HAND-CRAFTED LEATHER GOODS
The following illustrations are of the decorative stitch which can be used on various items such as belts, wallets or purses and so on. It can also be used to overlay one piece of leather on to another using ³/32" - ³/16" lace, or even to join them together.
Starting from the back of the leather, as shown in Fig 1, push the needle through the first slit in the top row and pull the lace through except for its final ¾". Continue through the second slit in the bottom row pulling the lace securely, but not tight. Carry on stitching, Fig 2, through the second slit latching lacing, and under the stitch on the back of the leather. Now, in Fig 3, cross over the first stitch and through the first slit on the bottom row, which you will observe, forms a cross. Next, Fig 4, bring the needle and lace through the third slit on the top row, again latching lacing and under on the stitch on the back of the leather.
As illustrated in Fig 5, push the needle and lace beneath the cross. The stitch is once again, Fig 6, pulled securely but not tightened, continuing through the next available slit in the bottom row. Yet again lace up through the next slit in the top row to form a cross. Lace under this cross as previously described. Now, in Fig 8 you again got through the next slit in the bottom row and continue lacing as described in the preceding Figs 4, 5 and 6.
Carry on lacing until you have only 5" - 6" of lace remaining then push the needle under a couple of stitches on the back side of the leather as shown, Fig 9, before cutting off the surplus lace. You can now splice in a new length of lace.
Lace through the next slit in the bottom row as can be seen in Fig 11. Continue lacing following the same procedures as in Figs 4, 5 and 6 yet again. Dampen the gouged channels lightly and run the stitching tool around the channel on the front side only. This is to show the places of the holes to ensure even stitching.
To lace corners with the appliqué stitch, set up parallel rows of slits as shown in Fig 12, with one slit on the corner of the inside row and four on the outside. It is as vital to keep the distance between the rows precise when going round a corner as when in a straight line.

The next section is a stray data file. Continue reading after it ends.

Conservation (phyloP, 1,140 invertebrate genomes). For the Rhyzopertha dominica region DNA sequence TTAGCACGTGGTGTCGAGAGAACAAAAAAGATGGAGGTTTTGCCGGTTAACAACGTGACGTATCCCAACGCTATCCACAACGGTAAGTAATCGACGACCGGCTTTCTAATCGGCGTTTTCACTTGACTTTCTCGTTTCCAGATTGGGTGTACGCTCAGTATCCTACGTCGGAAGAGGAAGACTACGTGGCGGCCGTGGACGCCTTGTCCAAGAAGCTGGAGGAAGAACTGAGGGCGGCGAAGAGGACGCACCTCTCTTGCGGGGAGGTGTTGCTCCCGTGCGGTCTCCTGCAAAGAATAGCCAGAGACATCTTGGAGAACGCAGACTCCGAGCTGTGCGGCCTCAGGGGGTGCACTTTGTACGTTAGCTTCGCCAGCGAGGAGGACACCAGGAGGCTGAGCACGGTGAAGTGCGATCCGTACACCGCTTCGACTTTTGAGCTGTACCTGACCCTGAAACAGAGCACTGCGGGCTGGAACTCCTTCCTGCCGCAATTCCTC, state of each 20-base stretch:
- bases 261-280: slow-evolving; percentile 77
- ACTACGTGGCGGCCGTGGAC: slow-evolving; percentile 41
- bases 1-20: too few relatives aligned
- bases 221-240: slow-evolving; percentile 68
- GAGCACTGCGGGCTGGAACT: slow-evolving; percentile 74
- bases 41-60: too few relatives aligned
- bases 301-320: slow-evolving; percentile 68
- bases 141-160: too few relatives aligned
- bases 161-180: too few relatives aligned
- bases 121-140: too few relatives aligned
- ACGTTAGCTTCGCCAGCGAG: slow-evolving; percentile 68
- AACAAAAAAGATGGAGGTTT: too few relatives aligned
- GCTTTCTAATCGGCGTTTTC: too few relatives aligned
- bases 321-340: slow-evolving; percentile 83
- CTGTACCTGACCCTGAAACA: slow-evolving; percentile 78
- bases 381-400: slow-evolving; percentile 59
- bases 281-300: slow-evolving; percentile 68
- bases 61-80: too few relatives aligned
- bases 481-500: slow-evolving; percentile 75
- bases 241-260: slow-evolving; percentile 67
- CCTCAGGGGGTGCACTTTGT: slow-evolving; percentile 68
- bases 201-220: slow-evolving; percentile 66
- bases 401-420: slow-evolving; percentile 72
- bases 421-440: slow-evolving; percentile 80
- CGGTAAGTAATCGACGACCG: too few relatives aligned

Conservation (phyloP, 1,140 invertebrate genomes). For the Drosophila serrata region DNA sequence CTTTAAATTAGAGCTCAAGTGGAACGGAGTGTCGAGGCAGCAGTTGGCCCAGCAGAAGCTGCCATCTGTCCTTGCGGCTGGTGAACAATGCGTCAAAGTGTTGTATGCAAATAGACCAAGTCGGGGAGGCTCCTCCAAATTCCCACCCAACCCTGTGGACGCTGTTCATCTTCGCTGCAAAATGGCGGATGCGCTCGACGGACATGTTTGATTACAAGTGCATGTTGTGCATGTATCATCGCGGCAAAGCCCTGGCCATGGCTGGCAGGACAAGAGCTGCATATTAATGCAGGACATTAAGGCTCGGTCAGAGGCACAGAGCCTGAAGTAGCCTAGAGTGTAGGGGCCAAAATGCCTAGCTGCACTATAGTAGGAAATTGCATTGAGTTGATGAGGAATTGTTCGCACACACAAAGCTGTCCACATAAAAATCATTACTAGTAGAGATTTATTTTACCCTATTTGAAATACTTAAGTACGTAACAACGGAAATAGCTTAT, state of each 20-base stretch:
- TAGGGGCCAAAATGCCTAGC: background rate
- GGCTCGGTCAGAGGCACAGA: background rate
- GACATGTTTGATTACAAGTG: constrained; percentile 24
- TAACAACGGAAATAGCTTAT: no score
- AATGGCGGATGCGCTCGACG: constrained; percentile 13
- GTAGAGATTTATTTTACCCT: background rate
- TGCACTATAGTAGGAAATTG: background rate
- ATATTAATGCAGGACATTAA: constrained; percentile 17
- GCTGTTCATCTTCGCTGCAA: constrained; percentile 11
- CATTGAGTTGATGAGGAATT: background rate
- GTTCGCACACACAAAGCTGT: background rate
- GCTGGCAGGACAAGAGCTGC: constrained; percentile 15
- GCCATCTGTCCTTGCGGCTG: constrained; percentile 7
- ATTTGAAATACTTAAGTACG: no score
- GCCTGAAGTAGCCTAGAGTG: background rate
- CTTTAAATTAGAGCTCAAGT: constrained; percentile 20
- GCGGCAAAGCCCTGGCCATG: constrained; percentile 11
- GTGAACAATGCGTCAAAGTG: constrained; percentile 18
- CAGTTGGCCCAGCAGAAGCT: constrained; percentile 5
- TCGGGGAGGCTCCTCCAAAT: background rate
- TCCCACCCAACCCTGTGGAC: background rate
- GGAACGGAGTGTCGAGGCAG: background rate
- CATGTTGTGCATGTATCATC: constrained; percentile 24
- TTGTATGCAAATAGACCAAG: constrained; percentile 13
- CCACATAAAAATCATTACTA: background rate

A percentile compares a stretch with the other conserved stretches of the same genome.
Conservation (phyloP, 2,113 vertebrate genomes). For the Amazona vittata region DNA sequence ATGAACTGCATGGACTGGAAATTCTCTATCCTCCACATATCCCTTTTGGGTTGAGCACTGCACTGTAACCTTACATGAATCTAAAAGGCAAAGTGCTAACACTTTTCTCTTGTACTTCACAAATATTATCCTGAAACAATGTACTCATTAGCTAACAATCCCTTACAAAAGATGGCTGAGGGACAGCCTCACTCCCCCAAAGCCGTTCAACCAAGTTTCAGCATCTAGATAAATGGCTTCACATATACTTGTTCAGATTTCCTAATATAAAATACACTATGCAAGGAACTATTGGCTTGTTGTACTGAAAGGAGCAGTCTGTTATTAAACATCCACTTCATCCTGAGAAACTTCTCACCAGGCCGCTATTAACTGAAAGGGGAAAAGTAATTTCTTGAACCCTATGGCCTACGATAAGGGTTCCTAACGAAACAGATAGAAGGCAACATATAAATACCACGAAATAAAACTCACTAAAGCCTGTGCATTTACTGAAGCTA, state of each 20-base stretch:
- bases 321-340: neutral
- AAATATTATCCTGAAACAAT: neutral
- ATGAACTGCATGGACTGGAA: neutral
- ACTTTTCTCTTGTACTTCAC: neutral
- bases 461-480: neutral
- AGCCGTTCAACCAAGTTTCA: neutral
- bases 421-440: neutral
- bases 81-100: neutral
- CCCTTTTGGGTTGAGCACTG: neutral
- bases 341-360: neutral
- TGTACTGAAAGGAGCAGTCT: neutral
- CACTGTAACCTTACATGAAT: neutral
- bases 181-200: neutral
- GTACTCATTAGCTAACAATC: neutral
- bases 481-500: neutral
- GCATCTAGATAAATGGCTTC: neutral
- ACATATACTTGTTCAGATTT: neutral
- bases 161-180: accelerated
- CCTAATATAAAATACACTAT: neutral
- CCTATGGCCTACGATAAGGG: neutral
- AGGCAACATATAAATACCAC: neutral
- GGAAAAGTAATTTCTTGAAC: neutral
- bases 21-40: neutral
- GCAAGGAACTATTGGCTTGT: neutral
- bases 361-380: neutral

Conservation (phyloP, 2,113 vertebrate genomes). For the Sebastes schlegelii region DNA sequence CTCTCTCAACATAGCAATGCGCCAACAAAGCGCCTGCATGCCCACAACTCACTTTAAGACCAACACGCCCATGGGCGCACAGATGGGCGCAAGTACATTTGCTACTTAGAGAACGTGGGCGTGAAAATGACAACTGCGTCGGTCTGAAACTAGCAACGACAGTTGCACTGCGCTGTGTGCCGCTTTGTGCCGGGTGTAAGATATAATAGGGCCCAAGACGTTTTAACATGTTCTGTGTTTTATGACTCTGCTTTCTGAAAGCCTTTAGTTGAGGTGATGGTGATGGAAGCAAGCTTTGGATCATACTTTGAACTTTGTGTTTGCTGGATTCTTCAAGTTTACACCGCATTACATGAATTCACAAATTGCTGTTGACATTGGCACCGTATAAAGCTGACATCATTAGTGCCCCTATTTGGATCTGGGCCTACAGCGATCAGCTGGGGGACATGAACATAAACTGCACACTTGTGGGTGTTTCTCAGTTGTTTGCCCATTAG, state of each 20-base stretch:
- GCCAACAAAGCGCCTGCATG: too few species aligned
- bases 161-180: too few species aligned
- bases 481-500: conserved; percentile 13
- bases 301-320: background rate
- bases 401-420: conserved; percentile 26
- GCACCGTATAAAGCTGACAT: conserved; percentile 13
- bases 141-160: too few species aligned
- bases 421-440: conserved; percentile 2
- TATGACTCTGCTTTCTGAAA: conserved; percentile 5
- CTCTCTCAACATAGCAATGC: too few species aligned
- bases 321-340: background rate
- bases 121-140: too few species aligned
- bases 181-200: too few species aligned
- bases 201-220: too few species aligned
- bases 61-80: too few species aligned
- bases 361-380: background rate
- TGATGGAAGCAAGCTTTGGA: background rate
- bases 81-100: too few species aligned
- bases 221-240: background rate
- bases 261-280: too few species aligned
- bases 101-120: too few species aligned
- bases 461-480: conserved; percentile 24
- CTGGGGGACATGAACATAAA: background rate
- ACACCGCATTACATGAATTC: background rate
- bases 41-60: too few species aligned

In Fig 13 it shows you how to lace through the three inside corner slits twice and through the four outside corner slits only once. Be sure to go through (under) the cross as indicated in Fig 14.If you are going to lace completely around a project, lace to the starting point, then using a modelling tool or similar, pull the end of the lace free from the first slit as shown in Fig 15.
In Fig 16 the end of the lace is pulled out of the loop. Figure 17 shows how to pull the end of the lace out of the second slit in the bottom row and the second slit in the top. Pull the end of the lace out of the loop a bit while at the same time making the loop somewhat bigger, Fig 18. Finally, Fig 19 pull the lace out of the remaining slit from the back of the leather leaving four empty slits.
In Fig 20 push the starting stitch under two stitches on the back of the leather, pull tight then trim off. Carry on lacing until there is only one slit left on the top row and one also on the bottom row as illustrated in Fig 21. As shown in Fig 22 lace through the remaining top slit then up through the back of the loop but do not pull it tight.
In Fig 23 the lace comes through where they cross before going down through the front of the loop tightening it up slightly where it comes through the loop and under where the lace crosses. Go down through the remaining slit as in Fig 24 pulling it tight using your fingers to make adjustments so your stitches look equal. Finally, Fig 25, go under two stitches with your needle on the back of the leather, pull up tight and cut off the excess lace.